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  • RE: Who is bringing in the goods, me, my supplier, or the courier?

    As I raised the original question, I feel it might help to share experiences and some of the ideas gained in the last few months, either for your amusement, or ideally to help others. Our suppliers in the EU send goods to us using GLS, which is a partner of Parcelforce. We have no relationship with Parcelforce, we don’t use them, we don’t have an account with them, deliveries (boxes) just turn up at our warehouse on their vans. When Parcelforce receive a parcel from GLS for a UK customer, they can act in one of two ways: - Ask UK customer for payment of import duty and import VAT, before shipping - Ship, then later ask UK customer for payment. For us, they seemed to pick which approach to take at random. Worse, they sent us no notification what they were doing until 13th August (by which time we had wasted hundreds of hours trying to work out what was going on), then they sent us a letter apologising for the delay in producing invoices since 1st Jan 2021. On 4th September we received an invoice dated 30th August from Parcelforce, with a due amount over £10k, on 3 day terms (to be paid by 2nd September). The attached ‘details’ has taken many, many more hours to decipher, and to try to match back to actual deliveries. It does include tracking numbers, but many of these had expired on the Parcelforce website, as they are only retained for about 4 months. The records had some clear errors, as we have barely imported £10k of goods during that period. Parcelforce also seemed to randomly take different approaches to VAT: - HMRC issue a green C79 certificate if Parcelforce pay HMRC the import VAT (then get it back from you) - Postponed VAT statement is if Parcelforce notify HMRC of a VAT liability but don’t pay it These then become an accounting challenge, to get the right figures in the right boxes on the VAT return (which is made more fun by MTD removing any ability to … manually correct figures). Key lessons learnt: - If you have a lorry and driver, and are moving goods across borders, you need a customs agent. If you use a courier or postal service, they are effectively acting as a customs agent for you. - Get your suppliers to deliver DDP (Delivered Duty Paid). This means your supplier accepts all liability for all costs including import VAT and duty. You can then ignore all this fun and games; though it’s worth checking they are doing it right as ultimately you will be paying by higher prices, and it would be a shame if your supplier was paying lots of unnecessary duty or VAT. - Your supplier should sort out ‘country of origin’. If the goods are mainly manufactured in the EU, and all appropriate boxes are ticked, import duty shouldn’t be charged. However, we have yet to see that happen. - Take photos of the labels on the outside of boxes when they arrive. That way you capture the tracking number, and the photo date of when it arrived. - It’s worth checking the paperwork, particularly if duty or VAT looks high, as the error rate seems massive.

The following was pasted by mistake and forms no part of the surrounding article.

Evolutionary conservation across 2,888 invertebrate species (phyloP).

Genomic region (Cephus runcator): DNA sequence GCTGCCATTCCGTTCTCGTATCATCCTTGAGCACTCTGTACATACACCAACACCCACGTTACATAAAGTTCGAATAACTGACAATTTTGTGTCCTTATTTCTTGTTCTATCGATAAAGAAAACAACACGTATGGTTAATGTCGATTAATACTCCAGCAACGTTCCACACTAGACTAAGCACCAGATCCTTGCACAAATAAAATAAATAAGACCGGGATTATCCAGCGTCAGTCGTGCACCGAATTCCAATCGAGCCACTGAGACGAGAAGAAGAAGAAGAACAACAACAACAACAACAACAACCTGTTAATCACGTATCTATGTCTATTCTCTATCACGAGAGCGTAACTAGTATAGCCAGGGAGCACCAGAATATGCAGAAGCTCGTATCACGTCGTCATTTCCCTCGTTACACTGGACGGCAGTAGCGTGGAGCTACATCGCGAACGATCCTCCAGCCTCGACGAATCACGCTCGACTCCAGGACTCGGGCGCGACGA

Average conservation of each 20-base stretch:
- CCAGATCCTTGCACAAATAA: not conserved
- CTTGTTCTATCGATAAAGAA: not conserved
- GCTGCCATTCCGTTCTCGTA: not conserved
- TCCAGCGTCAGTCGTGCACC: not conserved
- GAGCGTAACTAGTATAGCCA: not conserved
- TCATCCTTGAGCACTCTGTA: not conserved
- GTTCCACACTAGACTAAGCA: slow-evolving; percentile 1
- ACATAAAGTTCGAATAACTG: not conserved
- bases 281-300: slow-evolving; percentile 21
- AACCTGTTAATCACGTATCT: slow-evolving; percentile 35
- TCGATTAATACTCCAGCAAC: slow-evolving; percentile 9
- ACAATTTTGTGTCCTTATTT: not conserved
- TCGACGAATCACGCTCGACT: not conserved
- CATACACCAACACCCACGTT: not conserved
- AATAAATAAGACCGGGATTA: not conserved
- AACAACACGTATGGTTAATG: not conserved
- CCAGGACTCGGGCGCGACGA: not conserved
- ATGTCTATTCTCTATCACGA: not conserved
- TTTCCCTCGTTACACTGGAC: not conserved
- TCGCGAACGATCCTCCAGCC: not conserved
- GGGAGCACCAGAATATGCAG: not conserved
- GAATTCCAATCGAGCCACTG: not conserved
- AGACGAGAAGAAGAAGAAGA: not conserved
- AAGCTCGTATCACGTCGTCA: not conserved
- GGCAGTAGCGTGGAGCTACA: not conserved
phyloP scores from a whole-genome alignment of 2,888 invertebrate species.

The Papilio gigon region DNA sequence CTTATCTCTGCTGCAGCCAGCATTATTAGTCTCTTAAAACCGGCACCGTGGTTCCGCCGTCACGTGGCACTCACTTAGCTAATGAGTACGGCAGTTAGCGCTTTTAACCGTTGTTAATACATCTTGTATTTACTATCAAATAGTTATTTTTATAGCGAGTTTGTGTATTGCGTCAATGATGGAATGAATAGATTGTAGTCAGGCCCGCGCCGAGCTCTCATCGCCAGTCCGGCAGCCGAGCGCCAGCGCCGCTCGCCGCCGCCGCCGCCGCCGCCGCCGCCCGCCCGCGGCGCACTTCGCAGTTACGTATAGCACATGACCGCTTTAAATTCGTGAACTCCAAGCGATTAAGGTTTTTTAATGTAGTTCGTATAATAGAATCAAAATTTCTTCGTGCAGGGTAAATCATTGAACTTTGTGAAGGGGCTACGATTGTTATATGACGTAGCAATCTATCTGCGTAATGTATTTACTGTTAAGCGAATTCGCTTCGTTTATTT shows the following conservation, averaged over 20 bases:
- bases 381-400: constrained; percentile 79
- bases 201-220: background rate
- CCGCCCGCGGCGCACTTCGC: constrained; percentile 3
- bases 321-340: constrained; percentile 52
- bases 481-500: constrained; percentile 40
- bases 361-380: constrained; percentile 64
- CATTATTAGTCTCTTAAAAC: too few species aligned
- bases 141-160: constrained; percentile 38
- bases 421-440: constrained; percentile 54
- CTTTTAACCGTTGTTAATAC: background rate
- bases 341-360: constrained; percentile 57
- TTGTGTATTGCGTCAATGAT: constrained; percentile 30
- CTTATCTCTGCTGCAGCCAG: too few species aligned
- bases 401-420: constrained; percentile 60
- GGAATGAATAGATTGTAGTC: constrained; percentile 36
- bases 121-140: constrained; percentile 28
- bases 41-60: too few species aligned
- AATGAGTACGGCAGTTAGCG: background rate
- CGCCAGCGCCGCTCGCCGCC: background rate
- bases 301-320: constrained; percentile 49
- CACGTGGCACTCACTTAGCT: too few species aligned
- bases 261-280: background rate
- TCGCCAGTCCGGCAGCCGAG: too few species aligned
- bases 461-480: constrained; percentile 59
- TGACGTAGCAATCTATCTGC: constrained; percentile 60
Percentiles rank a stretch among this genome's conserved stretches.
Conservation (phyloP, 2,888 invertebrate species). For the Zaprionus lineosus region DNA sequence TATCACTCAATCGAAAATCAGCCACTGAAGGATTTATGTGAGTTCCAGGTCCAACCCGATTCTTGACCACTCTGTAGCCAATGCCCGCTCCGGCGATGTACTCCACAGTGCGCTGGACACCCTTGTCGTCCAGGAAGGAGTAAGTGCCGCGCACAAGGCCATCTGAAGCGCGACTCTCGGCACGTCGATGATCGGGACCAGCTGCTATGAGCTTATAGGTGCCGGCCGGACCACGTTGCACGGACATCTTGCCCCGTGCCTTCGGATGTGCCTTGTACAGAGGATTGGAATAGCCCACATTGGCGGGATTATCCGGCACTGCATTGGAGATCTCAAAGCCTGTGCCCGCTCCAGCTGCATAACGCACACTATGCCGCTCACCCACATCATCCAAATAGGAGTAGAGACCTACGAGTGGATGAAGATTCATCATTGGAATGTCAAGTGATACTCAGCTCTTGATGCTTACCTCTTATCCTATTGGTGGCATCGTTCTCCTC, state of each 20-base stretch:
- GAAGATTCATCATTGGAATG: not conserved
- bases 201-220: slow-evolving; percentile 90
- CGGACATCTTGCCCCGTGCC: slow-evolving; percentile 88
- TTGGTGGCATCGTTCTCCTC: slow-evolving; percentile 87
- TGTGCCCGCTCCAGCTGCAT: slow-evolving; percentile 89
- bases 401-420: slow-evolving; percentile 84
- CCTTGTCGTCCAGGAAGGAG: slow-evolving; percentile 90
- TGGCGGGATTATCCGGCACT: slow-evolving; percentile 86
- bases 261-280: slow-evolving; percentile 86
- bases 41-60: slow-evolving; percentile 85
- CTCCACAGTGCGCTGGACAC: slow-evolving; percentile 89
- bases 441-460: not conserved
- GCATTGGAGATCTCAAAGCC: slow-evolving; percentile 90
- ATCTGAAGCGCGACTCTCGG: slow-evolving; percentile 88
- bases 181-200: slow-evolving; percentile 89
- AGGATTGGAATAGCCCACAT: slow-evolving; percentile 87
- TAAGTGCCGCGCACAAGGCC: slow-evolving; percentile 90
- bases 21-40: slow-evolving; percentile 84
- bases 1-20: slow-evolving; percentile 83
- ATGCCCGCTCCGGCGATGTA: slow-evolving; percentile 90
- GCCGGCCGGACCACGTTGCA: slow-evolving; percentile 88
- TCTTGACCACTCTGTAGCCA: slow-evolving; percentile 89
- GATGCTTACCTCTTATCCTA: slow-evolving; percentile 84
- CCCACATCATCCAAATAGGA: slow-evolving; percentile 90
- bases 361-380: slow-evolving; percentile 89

• Why have you removed my thread? - "Who is bringing in the goods..."

    I had an active discussion with 27 posts; last posted 2 months ago, titled: "Who is bringing in the goods, me, my supplier, or the courier?" Please can you explain why this entire thread is no longer available? I wanted to provide this forum with an update on my findings to date. Thanks
  • RE: Who is bringing in the goods, me, my supplier, or the courier?

    Hi Julia, Sorry, no real answers, but have a bunch of sympathy - I can't understand why almost everyone in the UK isn't screaming for help! I've registered on the PWC run gov grant for help scheme, but this has just sat in review for a couple of weeks now, so no help there. I think each courier/import company must be taking its own approach; they just want the parcels gone ASAP is my guess. If you tell your supplier your EORI number and they put this on the paperwork... something different might happen. If anyone works out what we should be doing, please share!
  • VAT return changes post-Brexit